Are workers any less efficient at night?


Night owls may be twice as likely to underperform at work and additionally run a heightened risk of early retirement due to disability, a new study finds

The early bird does indeed seem to get the worm, as morning people tend to go to bed early enough to get the recommended amount of sleep on standard working days, finds research published online in the journal Occupational & Environmental Medicine. Night workers tend to accrue sleep debt and have to catch up on their work-weekends.

This translated to around one in four ‘owls’ reported underperforming at work at age 46; significantly higher than the ‘larks’, say the team of researchers from the University of Oulu, Finland.

Though this study cannot directly prove being an ‘owl’ leads to these issues, the team found underperforming was twice as likely in the ‘owls’ than the ‘larks’ and that was strongly linked to taking a disability pension.

Given the move to lengthen working life and delay pension eligibility, it might be worth factoring in a person’s chronotype, suggest the researchers.

Morning chronotypes, or ‘larks’ tend to do better early in the morning, while evening chronotypes, or ‘owls’ do better in the evening. Chronotype is largely genetic, but environmental factors, such as exposure to daylight, work schedules, and family life can also influence it.

Owls don’t usually fall asleep early enough to get the recommended 7+ hours of sleep on standard working days, leading to sleep debt and catch-up sleep on non-work days, known as social jet lag.

This mismatch has been linked to health problems, while long term sleep deprivation is linked to poorer overall health and cognitive performance, potentially hampering productivity at work, say the researchers.

To explore this further and find out if chronotype might also be linked to early retirement on health grounds, the researchers drew on data from the Northern Finland Birth Cohort 1966 Study (NFBC1966).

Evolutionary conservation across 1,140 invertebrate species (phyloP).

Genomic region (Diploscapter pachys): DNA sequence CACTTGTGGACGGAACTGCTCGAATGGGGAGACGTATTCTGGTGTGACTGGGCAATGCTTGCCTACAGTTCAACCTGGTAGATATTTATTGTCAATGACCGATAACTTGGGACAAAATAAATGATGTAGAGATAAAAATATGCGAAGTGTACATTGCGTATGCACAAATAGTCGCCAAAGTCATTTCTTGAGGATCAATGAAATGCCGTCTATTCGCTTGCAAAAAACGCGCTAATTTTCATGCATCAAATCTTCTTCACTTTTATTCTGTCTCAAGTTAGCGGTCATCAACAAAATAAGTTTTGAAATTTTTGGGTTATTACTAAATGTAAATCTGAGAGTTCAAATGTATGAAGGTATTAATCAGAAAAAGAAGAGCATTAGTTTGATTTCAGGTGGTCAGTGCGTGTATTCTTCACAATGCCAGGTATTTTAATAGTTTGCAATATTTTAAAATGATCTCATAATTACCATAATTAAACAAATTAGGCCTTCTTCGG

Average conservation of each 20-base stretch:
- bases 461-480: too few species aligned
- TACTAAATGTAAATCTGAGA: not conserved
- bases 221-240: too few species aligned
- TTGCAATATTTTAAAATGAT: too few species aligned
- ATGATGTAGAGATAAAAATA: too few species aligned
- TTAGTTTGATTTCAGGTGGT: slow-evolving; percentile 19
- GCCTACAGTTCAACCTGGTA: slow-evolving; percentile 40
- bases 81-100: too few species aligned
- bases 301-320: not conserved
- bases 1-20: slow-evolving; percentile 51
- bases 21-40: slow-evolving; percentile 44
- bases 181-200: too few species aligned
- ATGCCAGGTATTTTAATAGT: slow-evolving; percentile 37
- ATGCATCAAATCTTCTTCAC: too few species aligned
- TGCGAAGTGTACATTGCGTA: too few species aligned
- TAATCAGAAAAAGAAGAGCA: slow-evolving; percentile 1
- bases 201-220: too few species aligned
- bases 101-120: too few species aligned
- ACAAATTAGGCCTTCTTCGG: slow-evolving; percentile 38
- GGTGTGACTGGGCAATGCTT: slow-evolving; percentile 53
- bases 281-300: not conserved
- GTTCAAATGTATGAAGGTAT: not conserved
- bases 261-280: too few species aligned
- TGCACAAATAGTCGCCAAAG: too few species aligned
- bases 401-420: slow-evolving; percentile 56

This is an ongoing general population-based study, originally consisting of 12,058 children (6169 boys and 5889 girls), born in northern Finland in 1966.

When the study participants were aged 46, they were quizzed about their working life and health, and they were questioned about their sleep patterns to find out their natural chronotype.

Participants rated their own performance at work on a scale of 0–10, using a validated scoring system (Work Ability Score). Their data were linked to national registries for social security and pension payments.

Some 2672 men and 3159 women, all of whom were in work in 2012, and for whom full details were available, were included in the final analysis. They were monitored over the next 4 years to see who had stopped working and taken a disability pension.

During this period, 84 people received a new disability pension; 17 people died, 3 of whom had taken a disability pension.

The proportions of those who were larks, intermediate chronotype, and owls were, respectively: 46%, 44%, and 10% among the men, and 44%, 44%, and 12% among the women.

Compared with larks, owls had worse ratings for every variable related to sleep and health. Owls more often reported short sleep duration, insomnia, and high levels of social jet lag. And they were also more likely to be unmarried and out of work.

Around 1 in 4 of the men (28%) and women (24%) classified as owls were underperforming at work when they were 46, a significantly higher proportion than among larks or intermediate chronotypes.

The odds of underperformance were twice as high among the owls as they were among the larks in both sexes even after taking account of potentially influential factors, such as sleep duration and working hours.

During the 4-year monitoring period, underperformance was strongly linked to a heightened risk of taking a disability pension for both sexes, with male owls three times as likely to take a disability pension as male larks, although the impact of chronotype was significantly weakened when sleep patterns and working times were taken into account.

This is an observational study, and as such, can’t establish cause. And the number of disability pensions taken during the monitoring period was small. Nor was it possible to gauge the impact of earlier life chronotype on later life disability, caution the researchers.

Nevertheless, the findings are in line with those of previously published research, they point out.

“We suggest chronotype be taken into account in supporting [work performance], both in individual-level health promotion and organisational-level planning of work schedules,” conclude the researchers.

And it’s especially important that owls adopt a healthy lifestyle, get enough sleep and work hours that suit their chronotype, they add.